A Conversation for One-Liner Jokes

History Today

Post 1

The Apprentice

While obviously more than a One-Liner, the Yo Mamma principle can be taken to an extreme and still deliver true laugh potential. Newman and Baddiel (initially in the UK comedy 'The Mary Whitehouse Experience' and later in their own series) used the principle in their History Today sketches where two aging professors discussed historical events:

Prof: Welcome once again to History Today. I'm afraid that tonight the axe is hanging over our programme; we have been warned that unless we properly explore tonight's topic of discussion, the Industrial Revolution, my and Professor FJ Lewis's tenure on the television will be terminated forthwith, so, Professor Lewis, what do you feel were the primary problems faced by urban society during the period 1702-56?

Lewis: Well, the Industrial Revolution caused a shift to urban connubation by what had been largely agrarian populations and communities, and so forth. This led to very poor living conditions, and in his journal Samuel Pepys gives a particularly harrowing account of one man whom he describes thus: [opens a book] He had scurvy, and rickets, and was covered from head to foot in festering sores. All in all he was quite the most ghastly apparation of a man I had ever seen.

Prof: I see. And who exactly was this poor unfortunate?

Lewis: [turns a page in book] That's you, that is. That's the nicest thing he could find to say about you.

Lewis: See a piece of old crust with like blue mould all over it?

Prof: That's got a bit wet in the corner?

Lewis: Yes, yes, that's right. And very stale and hard.

Prof: Has it been on the floor?

Lewis: Yes, it has been on the floor, and it smells very bad because it's off.

Prof: Yes.

Lewis: That's your dinner, that is. That's what you have at Christmas. That's your special birthday meal.

Prof: You know that song, "dur, dur-dur, dur-dur-dur, dur-dur-dur-dur"... that's your favourite, that is. That's your favourite no 1 song of all time. Oh, you've had a haircut. HAIRCUT! HAIRCUT!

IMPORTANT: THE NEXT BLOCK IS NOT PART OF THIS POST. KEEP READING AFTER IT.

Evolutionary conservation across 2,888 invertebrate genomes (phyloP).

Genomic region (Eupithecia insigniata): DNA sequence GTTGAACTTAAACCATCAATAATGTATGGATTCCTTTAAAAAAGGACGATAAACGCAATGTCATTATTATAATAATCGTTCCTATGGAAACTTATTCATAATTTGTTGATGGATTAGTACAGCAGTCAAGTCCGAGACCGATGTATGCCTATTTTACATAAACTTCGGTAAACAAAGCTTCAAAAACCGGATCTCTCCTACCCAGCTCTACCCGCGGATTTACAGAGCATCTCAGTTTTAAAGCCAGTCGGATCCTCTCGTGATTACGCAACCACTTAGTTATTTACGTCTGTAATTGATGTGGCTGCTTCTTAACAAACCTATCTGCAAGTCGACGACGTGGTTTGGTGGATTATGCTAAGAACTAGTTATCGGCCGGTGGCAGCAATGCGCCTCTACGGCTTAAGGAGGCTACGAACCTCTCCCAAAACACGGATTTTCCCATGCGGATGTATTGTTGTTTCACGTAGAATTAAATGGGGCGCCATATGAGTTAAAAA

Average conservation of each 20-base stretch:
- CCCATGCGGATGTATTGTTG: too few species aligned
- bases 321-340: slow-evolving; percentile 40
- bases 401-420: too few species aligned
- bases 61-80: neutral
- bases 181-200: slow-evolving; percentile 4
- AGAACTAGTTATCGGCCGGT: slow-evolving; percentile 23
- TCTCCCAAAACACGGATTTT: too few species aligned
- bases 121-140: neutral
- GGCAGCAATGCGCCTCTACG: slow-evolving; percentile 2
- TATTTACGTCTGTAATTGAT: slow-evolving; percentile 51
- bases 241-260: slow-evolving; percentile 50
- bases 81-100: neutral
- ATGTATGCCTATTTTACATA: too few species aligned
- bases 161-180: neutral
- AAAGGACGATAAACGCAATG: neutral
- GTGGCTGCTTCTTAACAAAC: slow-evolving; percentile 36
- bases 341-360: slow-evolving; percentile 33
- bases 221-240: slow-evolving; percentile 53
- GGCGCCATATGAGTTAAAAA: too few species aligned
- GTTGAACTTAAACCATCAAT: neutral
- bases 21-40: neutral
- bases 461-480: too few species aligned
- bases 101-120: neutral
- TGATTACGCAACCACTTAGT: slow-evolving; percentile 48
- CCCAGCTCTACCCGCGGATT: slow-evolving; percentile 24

Lewis: See that Theo Kojak? That's you, that is.

Prof: [pointing] See that bit of flob?

Lewis: Yes.

Prof: That's you, that is.

Lewis: No, that's your swimming pool, in your garden - oh look, there's your mum! [mimes swimming]

Prof: Well, I think no-one can be in any doubt that we have had tonight a most rich and enlightening debate. Professor Lewis, thank you very much.

Lewis: Thank you.

TA
smiley - scientist


History Today

Post 2

Geggs

Ah, yes, Newman and Baddiel. I am aware of their work.smiley - winkeye


Geggs


History Today

Post 3

several, a/k/a random

who's on first, by abbott and costello here in america.


History Today

Post 4

Bagpuss

Did you look that up, Apprentice, or can you remember it?

My favourite History Today bit was along the lines of (though probably not exactly - actually I think the last two lines a right with the first probably way off):

"Cliff erosion poses a great threat to many of our archaeological sites, with some shorelines receding at up to four inches a year."

"I am aware of the topographical crisis."

"That's how fast you run, that is. That's you on sports day."

Followed by a mime of very unfit schoolboy flapping arms about.


History Today

Post 5

manolan


Some scripts here: http://www.compsoc.man.ac.uk/~katie/whitehouse.html


History Today

Post 6

Bagpuss

Top. smiley - ok


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